b. Michael Peter Hayes, 20 June 1938, Aldershot, Hampshire, England, d. 30 May 2003, London, England. In the late 50s Most toured and recorded for Decca Records as the Most Brothers with Alex Wharton who later produced the Moody Blues ’ hit ‘Go Now’. From 1959-63 he worked in South Africa as the frontman of the Playboys, producing hit versions of songs such as Chuck Berry’s ‘Johnny B. Goode’ and Ray Peterson’s ‘Corrine Corrina’. Most returned to Britain aiming to develop a career in production. After scoring a minor hit with ‘Mr. Porter’, he became producer of the Newcastle R&B band the Animals. Beginning with ‘Baby Let Me Take You Home’ in 1964, Most supervised seven hit singles by the band and was now in demand as a producer. Much of his skill at this time lay in his choice of songs for artists such as the Nashville Teens and Herman’s Hermits, for whom he found ‘Silhouettes’, ‘I’m Into Something Good’ and ‘Wonderful World’. After his earliest UK successes Most was given a five-year retainer production deal by CBS Records in America, under which he produced records by Lulu, Terry Reid, Jeff Beck and Donovan, for whom he created a new electric sound on ‘Sunshine Superman’ (1966). He had later successes with artists such as Mary Hopkin (the 1970 Eurovision Song Contest entry, ‘Knock Knock Who’s There’) and Julie Felix (‘El Condor Pasa’) but after 1969 he concentrated on running the RAK Records label. For over a decade, RAK singles were regularly to be found in the UK Top 10. The roster included Hot Chocolate, Alexis Korner’s CCS, Smokie, Chris Spedding, Kim Wilde, Suzi Quatro, and Mud. The last three acts were produced by NickyChinn and MikeChapman for RAK.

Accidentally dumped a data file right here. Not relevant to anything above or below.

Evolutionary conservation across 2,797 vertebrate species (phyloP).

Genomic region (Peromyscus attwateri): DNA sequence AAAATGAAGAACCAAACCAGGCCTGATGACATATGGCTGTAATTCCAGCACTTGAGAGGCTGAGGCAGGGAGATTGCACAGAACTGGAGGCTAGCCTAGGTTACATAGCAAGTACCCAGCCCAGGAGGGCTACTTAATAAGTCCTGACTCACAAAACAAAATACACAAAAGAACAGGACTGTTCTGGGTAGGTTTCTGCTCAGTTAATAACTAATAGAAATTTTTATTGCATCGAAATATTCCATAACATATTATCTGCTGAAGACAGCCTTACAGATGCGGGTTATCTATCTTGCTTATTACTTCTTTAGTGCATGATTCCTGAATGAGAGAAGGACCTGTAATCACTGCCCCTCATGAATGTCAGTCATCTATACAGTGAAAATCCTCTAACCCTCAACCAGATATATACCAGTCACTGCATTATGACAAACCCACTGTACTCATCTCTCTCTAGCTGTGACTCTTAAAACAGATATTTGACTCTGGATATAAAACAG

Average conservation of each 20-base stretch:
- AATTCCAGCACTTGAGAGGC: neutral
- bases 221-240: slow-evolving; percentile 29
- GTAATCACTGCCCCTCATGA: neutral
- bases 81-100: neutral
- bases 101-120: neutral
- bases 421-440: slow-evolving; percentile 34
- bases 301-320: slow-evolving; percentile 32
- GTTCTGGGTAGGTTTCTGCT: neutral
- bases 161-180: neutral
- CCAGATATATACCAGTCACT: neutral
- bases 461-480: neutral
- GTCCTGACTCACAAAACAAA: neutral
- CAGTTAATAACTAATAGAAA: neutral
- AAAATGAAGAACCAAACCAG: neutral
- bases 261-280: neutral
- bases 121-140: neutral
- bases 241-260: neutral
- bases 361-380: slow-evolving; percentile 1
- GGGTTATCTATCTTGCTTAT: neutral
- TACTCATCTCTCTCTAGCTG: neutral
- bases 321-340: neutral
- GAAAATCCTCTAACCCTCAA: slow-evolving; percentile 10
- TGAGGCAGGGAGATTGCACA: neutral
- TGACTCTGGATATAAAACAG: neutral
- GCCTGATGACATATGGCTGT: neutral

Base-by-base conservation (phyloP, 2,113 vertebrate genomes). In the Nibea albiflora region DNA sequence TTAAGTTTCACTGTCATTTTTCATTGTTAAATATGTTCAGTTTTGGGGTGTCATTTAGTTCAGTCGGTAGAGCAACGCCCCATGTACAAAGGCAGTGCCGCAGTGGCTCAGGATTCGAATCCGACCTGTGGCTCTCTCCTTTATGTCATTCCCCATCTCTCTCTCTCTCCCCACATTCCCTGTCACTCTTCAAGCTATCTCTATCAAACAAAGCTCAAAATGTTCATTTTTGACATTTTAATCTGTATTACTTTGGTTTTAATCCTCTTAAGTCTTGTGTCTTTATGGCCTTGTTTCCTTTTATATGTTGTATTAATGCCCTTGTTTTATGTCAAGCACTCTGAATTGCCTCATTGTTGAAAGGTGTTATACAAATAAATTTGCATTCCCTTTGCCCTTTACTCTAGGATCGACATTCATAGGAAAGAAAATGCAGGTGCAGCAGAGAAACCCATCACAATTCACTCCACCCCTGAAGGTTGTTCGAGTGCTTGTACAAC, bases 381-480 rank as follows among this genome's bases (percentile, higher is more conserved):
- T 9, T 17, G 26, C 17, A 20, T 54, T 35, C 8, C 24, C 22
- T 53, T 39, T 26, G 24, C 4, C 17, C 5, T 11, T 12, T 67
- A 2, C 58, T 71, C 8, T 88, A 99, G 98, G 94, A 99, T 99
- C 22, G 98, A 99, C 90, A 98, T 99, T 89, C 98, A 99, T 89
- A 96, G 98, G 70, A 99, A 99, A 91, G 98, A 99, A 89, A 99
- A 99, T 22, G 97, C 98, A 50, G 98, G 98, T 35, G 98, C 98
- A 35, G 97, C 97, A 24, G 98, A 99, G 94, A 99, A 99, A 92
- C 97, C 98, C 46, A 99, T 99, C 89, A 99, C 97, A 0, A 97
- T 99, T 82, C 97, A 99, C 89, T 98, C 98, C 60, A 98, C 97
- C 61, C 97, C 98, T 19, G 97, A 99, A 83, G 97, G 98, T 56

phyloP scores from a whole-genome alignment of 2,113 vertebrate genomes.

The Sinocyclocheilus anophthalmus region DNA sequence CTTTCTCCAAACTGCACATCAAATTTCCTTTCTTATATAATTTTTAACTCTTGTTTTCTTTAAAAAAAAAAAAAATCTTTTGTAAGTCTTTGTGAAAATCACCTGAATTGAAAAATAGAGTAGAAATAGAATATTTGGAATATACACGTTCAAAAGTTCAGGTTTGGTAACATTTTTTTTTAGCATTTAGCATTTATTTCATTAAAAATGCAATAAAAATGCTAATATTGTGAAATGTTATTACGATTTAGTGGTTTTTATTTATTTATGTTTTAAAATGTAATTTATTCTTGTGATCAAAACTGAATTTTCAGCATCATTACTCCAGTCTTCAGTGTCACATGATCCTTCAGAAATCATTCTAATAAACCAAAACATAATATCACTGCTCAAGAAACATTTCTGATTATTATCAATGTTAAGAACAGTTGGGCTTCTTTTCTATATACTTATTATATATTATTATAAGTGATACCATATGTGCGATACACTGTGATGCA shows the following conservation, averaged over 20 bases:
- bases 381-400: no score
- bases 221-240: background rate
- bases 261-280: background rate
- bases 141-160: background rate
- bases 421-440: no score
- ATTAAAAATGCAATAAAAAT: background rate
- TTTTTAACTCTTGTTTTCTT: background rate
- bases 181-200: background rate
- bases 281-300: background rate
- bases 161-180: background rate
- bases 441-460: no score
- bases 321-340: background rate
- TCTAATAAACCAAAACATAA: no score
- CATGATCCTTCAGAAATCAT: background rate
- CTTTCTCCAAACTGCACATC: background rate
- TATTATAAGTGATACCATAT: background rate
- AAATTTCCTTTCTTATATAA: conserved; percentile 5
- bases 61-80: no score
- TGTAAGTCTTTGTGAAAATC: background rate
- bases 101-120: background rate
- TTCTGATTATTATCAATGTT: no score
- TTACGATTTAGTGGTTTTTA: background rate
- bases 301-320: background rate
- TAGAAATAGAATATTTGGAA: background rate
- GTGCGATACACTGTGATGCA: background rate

From Encyclopedia of Popular Music in Oxford Reference.